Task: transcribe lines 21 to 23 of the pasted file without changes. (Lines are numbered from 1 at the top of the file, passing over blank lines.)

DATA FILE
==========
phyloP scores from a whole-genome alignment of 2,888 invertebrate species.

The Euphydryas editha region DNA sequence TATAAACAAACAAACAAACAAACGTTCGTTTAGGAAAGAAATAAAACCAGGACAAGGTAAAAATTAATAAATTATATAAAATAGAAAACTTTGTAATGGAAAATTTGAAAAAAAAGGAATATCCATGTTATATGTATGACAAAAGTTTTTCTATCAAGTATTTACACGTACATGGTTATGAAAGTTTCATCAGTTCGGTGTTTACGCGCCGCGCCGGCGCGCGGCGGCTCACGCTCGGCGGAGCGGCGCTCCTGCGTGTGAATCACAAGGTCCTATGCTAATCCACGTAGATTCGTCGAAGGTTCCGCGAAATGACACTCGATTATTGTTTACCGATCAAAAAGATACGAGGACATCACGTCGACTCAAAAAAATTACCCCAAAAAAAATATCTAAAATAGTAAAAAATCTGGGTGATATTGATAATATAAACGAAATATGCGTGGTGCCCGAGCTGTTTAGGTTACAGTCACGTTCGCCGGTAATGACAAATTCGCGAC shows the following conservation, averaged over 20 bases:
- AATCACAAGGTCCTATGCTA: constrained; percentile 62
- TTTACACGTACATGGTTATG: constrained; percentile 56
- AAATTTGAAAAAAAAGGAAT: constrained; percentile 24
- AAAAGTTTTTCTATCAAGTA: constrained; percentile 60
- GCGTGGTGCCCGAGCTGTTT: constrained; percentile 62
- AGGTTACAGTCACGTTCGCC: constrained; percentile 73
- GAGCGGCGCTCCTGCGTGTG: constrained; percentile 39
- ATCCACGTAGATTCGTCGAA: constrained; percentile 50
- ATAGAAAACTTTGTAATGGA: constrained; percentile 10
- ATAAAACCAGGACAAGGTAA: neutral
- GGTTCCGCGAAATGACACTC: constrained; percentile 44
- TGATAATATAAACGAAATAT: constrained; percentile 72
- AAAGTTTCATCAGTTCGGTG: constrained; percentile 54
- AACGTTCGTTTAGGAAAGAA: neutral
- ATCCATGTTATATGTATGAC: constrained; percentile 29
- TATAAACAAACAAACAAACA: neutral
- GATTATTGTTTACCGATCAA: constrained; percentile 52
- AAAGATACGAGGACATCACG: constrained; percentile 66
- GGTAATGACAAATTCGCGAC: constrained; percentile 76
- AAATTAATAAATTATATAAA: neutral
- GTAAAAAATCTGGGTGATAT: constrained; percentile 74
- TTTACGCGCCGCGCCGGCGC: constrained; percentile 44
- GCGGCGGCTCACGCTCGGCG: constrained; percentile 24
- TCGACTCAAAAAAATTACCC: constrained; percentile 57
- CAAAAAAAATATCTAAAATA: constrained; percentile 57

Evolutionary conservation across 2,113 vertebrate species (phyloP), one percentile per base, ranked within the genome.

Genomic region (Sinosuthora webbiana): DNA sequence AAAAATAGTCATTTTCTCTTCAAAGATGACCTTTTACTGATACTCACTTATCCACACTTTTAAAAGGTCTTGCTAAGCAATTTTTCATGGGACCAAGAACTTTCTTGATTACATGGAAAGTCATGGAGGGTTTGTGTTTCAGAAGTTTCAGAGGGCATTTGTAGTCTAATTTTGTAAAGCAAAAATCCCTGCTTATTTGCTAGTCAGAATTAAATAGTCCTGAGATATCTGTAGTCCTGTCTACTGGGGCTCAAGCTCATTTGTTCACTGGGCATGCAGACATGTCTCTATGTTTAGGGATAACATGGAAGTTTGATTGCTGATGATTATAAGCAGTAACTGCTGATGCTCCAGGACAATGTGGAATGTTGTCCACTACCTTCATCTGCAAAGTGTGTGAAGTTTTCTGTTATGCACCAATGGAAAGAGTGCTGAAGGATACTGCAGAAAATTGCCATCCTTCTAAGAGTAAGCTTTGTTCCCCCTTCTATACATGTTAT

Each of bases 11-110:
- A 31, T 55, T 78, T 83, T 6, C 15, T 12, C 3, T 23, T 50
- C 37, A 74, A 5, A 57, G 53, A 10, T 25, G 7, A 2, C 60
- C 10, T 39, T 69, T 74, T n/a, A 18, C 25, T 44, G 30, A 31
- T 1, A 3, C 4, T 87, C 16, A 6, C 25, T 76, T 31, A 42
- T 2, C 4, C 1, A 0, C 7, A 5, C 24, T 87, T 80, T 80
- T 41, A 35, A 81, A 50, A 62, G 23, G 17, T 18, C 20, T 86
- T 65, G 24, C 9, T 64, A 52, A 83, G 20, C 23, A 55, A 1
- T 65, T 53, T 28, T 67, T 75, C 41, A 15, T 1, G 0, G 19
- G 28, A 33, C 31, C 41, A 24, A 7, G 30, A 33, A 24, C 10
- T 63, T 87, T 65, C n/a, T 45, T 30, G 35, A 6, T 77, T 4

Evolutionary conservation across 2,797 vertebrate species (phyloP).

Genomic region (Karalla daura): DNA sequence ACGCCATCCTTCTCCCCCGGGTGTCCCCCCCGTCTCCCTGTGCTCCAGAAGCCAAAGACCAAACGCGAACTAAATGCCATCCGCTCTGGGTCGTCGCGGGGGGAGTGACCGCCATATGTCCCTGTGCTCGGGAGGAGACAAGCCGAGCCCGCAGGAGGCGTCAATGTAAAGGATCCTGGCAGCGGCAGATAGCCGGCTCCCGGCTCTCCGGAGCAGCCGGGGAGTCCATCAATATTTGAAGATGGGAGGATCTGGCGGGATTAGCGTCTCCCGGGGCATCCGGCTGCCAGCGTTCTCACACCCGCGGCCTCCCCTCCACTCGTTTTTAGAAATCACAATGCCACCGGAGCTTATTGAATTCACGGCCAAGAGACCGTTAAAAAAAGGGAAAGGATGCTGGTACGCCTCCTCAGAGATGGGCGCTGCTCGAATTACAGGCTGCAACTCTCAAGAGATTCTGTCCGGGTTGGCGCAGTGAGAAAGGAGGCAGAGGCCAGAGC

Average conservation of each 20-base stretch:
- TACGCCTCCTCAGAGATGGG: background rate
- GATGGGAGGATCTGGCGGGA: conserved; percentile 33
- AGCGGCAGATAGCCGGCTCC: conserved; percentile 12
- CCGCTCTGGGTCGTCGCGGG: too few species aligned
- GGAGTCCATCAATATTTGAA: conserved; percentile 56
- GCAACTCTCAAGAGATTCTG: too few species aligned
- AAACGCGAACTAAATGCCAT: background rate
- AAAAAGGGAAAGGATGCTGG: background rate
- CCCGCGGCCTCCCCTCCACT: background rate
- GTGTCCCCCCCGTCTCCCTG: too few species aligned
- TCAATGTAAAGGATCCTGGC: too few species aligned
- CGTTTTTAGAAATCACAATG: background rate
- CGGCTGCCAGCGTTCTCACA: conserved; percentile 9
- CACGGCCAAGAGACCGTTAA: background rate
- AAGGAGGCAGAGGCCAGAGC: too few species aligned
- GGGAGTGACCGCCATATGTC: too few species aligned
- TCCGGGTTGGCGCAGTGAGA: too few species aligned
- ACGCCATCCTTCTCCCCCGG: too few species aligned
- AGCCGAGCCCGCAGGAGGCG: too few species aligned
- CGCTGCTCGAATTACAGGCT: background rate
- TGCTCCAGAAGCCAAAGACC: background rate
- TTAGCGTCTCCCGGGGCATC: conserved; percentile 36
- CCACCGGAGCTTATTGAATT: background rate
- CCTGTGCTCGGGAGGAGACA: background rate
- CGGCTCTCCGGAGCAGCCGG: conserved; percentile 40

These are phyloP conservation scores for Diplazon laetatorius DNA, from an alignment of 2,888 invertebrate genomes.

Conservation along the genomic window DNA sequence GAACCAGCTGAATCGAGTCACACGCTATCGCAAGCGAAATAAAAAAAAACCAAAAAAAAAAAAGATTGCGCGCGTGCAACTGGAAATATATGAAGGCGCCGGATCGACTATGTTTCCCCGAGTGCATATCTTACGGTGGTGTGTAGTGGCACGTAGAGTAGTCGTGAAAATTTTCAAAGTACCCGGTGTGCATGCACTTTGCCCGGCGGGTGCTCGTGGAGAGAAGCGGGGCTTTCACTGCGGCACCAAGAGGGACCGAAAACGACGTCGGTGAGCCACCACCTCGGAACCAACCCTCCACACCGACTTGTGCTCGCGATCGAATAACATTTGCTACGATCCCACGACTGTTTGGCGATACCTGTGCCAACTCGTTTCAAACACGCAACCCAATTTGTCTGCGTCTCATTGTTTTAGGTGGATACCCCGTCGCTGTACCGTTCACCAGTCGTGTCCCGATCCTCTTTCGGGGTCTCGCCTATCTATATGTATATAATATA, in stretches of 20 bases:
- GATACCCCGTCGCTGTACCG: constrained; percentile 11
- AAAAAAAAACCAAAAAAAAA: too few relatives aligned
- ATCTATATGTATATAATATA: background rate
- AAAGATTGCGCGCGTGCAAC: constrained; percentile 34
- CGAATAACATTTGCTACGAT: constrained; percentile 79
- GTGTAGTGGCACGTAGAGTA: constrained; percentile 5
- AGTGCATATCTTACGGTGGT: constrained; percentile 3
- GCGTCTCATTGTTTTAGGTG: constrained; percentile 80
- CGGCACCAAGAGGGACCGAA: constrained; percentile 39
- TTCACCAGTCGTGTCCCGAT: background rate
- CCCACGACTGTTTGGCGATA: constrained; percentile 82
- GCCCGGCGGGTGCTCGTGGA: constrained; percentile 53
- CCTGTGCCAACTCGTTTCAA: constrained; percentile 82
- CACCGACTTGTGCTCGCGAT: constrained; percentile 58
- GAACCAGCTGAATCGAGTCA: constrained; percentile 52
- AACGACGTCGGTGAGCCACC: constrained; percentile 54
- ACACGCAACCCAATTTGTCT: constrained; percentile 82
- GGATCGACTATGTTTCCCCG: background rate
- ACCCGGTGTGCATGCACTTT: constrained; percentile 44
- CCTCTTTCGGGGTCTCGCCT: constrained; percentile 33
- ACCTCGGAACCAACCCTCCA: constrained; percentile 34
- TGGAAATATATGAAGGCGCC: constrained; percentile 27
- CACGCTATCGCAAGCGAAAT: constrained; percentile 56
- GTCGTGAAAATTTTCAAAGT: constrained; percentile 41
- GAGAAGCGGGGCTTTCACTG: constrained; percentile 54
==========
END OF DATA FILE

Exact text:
- GGTAATGACAAATTCGCGAC: constrained; percentile 76
- AAATTAATAAATTATATAAA: neutral
- GTAAAAAATCTGGGTGATAT: constrained; percentile 74